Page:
Another bright, sunshine day. We were off down the hill at 6am for the breakfast distribution which today was mandazi and hard boiled eggs. (They take the eggs to school for later in the day). Ray popped round the corner from the office to watch the actual process of making the mandazi that the children eat. They consist of flour, baking powder, a little sugar and even less salt. Mixed together with oil or water and left to rise like little rolls. Then they are rolled into flat circles, like pancakes, cut into 4 and tossed into deep fat where they are cooked until they puff up. All this was happening in a little tin shack, with the oil being heated over an open charcoal fire.
The Doxa breakfast order of 60 each day is quite a good one for the lady who makes them!
After our own breakfast we were back down at the office by 9.30 to head off into town for the appointment with the lawyer. As is often the way in Africa, he was “out of town” and so we didn’t have that appointment. All was not lost as we had some other errands to run and also an appointment to meet up with one of the Trustees of the CBO. This proved to be a most interesting meeting.
The lady is a nurse who runs clinics out of town for people who would otherwise be unable to get to medical care . She and her husband drive out of town, set up a tent and she then does health checks including diabetes (particularly common over here), checks for worms, and other general welfare checks. They were also talking about the importance of role models and mentors for the young people as they move through secondary education which is something that we now have students doing. She would be happy to come along and speak to the teenage girls that Joyce mentors and to tell them about the possibilities of a career in nursing and what would be required.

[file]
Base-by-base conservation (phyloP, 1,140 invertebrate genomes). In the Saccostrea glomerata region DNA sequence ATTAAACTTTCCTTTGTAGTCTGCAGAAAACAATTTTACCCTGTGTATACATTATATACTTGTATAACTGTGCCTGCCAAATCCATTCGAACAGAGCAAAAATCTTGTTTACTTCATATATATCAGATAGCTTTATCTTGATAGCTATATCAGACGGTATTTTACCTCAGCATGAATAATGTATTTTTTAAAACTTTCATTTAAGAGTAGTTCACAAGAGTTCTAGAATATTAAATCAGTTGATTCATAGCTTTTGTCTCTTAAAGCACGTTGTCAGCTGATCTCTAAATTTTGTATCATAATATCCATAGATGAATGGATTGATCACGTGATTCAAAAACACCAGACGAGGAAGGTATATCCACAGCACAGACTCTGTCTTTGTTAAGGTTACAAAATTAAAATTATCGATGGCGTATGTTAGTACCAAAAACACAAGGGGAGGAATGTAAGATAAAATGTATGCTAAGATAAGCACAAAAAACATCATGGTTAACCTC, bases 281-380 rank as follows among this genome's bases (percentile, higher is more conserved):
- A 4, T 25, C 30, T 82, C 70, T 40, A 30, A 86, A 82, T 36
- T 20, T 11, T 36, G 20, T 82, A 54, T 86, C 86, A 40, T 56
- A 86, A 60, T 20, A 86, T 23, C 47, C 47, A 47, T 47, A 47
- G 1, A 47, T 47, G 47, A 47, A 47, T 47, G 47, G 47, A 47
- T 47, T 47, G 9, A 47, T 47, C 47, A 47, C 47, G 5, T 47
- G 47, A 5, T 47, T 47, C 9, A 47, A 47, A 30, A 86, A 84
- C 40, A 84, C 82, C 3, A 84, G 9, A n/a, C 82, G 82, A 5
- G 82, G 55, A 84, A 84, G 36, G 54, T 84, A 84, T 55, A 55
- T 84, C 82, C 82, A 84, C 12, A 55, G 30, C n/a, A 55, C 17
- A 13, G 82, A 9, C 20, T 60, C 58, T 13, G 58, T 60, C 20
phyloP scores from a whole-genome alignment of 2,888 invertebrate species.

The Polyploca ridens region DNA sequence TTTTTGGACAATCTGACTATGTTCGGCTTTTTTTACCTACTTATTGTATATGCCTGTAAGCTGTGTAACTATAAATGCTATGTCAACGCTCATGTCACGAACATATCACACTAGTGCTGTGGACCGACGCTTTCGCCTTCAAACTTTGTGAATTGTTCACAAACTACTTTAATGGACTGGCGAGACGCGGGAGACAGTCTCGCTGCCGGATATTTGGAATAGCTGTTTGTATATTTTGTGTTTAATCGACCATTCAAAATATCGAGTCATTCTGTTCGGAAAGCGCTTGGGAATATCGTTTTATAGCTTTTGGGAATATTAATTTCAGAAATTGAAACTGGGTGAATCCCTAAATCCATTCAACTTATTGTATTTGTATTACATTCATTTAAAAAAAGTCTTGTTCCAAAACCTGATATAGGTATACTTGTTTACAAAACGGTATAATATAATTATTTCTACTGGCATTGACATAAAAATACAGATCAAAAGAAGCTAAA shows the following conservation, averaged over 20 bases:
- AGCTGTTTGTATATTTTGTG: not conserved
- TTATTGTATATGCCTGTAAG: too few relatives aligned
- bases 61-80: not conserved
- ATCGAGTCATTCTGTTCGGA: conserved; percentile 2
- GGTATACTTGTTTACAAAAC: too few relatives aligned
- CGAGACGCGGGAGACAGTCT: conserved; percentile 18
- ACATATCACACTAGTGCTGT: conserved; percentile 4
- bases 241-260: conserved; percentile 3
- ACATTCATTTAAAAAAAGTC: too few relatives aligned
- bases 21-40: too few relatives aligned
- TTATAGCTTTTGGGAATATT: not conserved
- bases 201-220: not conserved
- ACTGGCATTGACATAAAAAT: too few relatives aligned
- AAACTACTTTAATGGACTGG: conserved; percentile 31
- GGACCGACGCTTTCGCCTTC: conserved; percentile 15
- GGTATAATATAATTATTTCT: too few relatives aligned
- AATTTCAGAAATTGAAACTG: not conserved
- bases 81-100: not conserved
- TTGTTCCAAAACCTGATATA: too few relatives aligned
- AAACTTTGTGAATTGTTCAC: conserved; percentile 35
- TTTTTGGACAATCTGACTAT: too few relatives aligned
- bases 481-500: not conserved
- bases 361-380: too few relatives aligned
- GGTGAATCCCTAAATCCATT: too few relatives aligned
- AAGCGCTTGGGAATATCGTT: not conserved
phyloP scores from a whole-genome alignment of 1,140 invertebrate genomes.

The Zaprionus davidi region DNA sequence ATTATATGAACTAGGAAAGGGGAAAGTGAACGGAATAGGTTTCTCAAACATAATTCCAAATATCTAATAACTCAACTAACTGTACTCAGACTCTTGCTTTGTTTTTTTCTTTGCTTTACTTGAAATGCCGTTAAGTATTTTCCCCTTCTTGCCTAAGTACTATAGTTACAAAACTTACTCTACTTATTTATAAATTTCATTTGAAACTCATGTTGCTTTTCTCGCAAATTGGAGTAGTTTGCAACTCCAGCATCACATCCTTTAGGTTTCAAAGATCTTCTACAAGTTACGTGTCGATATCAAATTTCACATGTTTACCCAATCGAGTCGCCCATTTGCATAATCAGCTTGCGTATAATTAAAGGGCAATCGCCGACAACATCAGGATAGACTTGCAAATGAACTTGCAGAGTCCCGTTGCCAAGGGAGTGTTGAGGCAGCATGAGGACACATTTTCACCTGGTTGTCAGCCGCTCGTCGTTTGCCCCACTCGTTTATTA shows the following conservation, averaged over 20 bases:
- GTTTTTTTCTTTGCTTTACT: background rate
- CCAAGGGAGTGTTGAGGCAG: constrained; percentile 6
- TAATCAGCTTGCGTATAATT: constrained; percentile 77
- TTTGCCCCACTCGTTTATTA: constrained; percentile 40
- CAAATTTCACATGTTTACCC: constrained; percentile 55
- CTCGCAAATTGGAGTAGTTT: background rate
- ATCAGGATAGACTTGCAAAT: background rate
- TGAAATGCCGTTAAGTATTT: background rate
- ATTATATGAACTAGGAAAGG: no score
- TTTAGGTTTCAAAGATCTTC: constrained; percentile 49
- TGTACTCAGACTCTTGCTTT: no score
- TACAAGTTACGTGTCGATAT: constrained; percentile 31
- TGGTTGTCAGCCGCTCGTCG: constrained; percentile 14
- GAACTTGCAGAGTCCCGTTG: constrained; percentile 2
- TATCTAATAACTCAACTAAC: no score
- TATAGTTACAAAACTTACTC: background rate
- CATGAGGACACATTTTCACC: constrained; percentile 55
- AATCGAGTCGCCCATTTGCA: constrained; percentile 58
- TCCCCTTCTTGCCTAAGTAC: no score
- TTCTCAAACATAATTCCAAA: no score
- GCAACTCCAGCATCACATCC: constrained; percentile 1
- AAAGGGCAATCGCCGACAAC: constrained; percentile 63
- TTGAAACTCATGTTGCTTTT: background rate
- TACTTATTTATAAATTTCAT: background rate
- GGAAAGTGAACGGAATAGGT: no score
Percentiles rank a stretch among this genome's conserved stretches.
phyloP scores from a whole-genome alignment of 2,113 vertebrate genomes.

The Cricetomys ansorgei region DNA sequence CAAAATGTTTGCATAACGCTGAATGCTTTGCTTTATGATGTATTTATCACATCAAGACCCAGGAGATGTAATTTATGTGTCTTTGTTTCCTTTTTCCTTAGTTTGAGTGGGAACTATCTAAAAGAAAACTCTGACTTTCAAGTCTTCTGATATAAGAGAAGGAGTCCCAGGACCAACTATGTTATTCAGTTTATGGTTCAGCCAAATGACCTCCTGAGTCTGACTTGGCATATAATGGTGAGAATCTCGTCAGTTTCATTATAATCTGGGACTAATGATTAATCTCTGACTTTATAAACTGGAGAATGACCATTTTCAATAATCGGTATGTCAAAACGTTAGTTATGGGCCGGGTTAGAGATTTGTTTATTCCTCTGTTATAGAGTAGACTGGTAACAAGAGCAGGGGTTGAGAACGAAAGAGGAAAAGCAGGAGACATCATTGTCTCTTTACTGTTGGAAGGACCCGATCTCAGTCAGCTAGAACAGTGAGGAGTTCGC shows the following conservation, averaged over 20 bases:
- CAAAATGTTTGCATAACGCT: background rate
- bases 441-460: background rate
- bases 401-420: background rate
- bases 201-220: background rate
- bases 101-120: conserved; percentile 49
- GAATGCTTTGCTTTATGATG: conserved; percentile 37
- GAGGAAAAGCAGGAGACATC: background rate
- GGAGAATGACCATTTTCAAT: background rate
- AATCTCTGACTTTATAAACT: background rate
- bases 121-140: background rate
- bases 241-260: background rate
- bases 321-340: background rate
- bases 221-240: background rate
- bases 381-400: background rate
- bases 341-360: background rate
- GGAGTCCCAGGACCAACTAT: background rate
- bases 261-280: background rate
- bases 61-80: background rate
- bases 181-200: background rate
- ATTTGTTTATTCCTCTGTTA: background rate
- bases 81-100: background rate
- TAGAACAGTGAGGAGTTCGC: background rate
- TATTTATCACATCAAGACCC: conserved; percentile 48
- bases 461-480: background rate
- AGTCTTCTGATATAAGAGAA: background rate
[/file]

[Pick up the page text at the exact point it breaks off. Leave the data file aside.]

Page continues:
Networking over here is just as important as at home, if not more so because there seem to be so many organisations that make great promises, including their own government, but don’t deliver so it is good to link up with those that we can see are really walking the talk.
After heading back to the office, Ray and Kim composed a communication to the lawyer with the questions we had planned on asking face to face in the hope that we may get a response that way. Sarah was asked to speak at the weekly fellowship meeting with the ladies and so had the opportunity to share something of her faith story with them, with Joyce acting as interpreter.
Dinner for the team followed in order to celebrate Sarah’s birthday, it was a time of much fun, laughter and cake! Her age would represent the average life expectancy over here in Kenya – and no, she is not 81 as it is in UK!!!